The final hearing was held in July 2012. The exhibits from the August 2008 hearing were admitted as well as new testimony from Ms. Beatrice, her medical records since 2008, and medical bills. Dr. Highland's October 2011 deposition and Dr. Chabot's August 31, 2011 and January 27, 2012 reports were also presented. In his deposition, Dr. Highland opined within a reasonable degree of medical certainty that Ms. Beatrice sustained a bulging disc at L4–5 and annular tears at L4–5 and L5–S1 as a direct consequence of the March 2006 work injury, which necessitated the two-level fusion. He testified that Ms. Beatrice's constant pain, difficulty walking, and urinary and bowel incontinence were consistent with the lumbar injury she had sustained. He further testified that Dr. Schermer's impression that Ms. Beatrice had a neurogenic bladder helped confirm his opinion. He discussed the importance of the discogram and post-discogram CT with dye stating, “So the discogram, when you inject the dye, it just gives you a picture that you can't see on a regular MRI scan or on an (sic) myelogram CAT scan. So change is really found primarily on the discogram ․ It was the chemical process and the internal disruption—internal derangement of the [L5–S1] disc that you could really only see with the dye from the discogram.”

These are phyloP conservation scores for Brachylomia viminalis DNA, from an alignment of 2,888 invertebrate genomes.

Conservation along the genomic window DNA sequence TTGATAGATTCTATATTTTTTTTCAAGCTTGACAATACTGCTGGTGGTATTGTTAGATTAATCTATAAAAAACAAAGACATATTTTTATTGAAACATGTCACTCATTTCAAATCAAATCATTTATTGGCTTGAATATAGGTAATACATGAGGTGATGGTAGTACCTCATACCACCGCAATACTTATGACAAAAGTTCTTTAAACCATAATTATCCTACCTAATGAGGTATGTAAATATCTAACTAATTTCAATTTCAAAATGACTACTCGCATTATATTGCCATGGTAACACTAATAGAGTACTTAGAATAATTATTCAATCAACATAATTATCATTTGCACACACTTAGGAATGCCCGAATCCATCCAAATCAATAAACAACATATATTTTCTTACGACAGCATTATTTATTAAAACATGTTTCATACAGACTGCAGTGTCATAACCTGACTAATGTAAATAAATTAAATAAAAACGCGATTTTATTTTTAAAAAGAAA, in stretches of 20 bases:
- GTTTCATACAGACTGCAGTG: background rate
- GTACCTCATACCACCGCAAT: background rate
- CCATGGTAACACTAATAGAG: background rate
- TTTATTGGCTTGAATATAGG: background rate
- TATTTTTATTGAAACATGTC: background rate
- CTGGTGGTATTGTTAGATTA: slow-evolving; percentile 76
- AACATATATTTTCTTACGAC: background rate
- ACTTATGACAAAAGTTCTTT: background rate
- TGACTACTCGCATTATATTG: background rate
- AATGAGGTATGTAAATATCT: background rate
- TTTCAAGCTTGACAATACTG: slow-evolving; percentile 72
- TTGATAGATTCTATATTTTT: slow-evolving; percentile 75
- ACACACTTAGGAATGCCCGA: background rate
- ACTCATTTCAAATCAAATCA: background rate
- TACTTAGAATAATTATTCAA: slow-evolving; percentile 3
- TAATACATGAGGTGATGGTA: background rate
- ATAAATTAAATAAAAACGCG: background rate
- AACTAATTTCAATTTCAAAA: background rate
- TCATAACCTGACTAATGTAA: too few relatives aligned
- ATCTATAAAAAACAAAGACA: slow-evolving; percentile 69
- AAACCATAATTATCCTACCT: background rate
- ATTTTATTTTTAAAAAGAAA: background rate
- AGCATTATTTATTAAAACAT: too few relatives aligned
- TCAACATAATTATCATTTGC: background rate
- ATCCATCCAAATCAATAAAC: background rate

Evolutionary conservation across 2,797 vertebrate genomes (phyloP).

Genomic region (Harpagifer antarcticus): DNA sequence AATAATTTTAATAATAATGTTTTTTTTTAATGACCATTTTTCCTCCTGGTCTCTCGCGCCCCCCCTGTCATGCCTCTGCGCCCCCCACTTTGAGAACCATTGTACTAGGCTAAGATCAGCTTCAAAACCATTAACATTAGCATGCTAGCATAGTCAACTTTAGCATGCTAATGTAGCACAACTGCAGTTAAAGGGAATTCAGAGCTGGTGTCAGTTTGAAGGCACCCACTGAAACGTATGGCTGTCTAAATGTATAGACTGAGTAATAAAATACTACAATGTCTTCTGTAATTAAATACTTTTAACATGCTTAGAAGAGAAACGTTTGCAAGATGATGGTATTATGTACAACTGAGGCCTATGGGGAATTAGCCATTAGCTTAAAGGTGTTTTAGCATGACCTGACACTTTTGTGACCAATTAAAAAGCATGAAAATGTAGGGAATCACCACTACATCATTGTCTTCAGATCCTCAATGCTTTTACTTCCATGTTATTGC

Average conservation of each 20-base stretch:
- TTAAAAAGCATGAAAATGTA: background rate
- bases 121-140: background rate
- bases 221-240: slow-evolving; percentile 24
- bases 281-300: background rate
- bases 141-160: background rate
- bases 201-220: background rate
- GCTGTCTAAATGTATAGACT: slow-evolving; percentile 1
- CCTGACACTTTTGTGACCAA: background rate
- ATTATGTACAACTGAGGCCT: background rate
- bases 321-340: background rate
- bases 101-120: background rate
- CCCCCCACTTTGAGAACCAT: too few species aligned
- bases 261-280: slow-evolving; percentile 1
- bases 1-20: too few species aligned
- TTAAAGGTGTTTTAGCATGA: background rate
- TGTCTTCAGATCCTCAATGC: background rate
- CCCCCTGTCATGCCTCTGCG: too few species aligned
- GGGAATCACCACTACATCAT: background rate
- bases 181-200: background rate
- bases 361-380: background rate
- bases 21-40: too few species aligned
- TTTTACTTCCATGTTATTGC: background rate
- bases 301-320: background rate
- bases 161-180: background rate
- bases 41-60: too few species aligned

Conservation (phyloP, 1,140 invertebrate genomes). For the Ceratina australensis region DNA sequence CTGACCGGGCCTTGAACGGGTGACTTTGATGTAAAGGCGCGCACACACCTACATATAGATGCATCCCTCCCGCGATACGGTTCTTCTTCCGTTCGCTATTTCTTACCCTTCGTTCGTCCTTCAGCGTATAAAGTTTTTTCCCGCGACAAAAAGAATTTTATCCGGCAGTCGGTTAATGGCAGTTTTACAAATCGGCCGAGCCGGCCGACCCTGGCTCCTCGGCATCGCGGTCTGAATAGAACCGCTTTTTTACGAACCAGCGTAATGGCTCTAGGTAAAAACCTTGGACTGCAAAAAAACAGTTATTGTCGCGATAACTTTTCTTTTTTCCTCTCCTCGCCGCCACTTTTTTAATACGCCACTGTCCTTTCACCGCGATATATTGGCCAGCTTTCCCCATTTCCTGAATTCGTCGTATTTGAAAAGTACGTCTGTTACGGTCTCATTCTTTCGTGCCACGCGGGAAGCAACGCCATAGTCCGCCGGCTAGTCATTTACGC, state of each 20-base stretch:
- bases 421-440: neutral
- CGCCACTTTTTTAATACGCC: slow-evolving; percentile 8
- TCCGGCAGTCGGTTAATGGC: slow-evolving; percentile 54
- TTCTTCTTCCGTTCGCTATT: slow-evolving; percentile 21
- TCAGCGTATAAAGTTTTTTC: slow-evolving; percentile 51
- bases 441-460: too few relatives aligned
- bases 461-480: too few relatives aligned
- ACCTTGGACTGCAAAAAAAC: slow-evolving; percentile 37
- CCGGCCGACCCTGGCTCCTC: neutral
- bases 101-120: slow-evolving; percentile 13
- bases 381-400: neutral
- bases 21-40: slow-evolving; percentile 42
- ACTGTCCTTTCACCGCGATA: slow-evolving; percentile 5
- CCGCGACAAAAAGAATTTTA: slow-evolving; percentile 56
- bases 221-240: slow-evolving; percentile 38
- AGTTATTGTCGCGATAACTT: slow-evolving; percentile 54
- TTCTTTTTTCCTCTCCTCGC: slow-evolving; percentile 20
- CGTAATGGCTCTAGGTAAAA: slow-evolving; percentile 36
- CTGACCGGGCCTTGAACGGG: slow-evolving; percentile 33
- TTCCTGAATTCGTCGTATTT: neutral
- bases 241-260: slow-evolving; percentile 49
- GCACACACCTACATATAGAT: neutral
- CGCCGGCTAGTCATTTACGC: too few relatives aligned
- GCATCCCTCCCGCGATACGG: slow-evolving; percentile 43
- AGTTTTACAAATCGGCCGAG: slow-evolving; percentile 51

In his two reports, Dr. Chabot diagnosed Ms. Beatrice with a history of disc bulging, disc degeneration, facet DJD, chronic back pain, sciatica and complaints of urinary and fecal incontinence with no evidence of nerve root compression. He maintained his earlier opinion that the origins of Ms. Beatrice's subjective complaints were elusive and that strong psychosocial issues played a role in her complaints. He opined that Ms. Beatrice may have sustained a strain injury as a result of the March 2006 accident, the March 2006 accident was not the prevailing factor in causing her condition, and surgical intervention was not supported by medical records and diagnostic studies. He explained that the first discogram performed by Dr. Guarino was not compromised and that the second discogram with dye did not change is earlier opinion.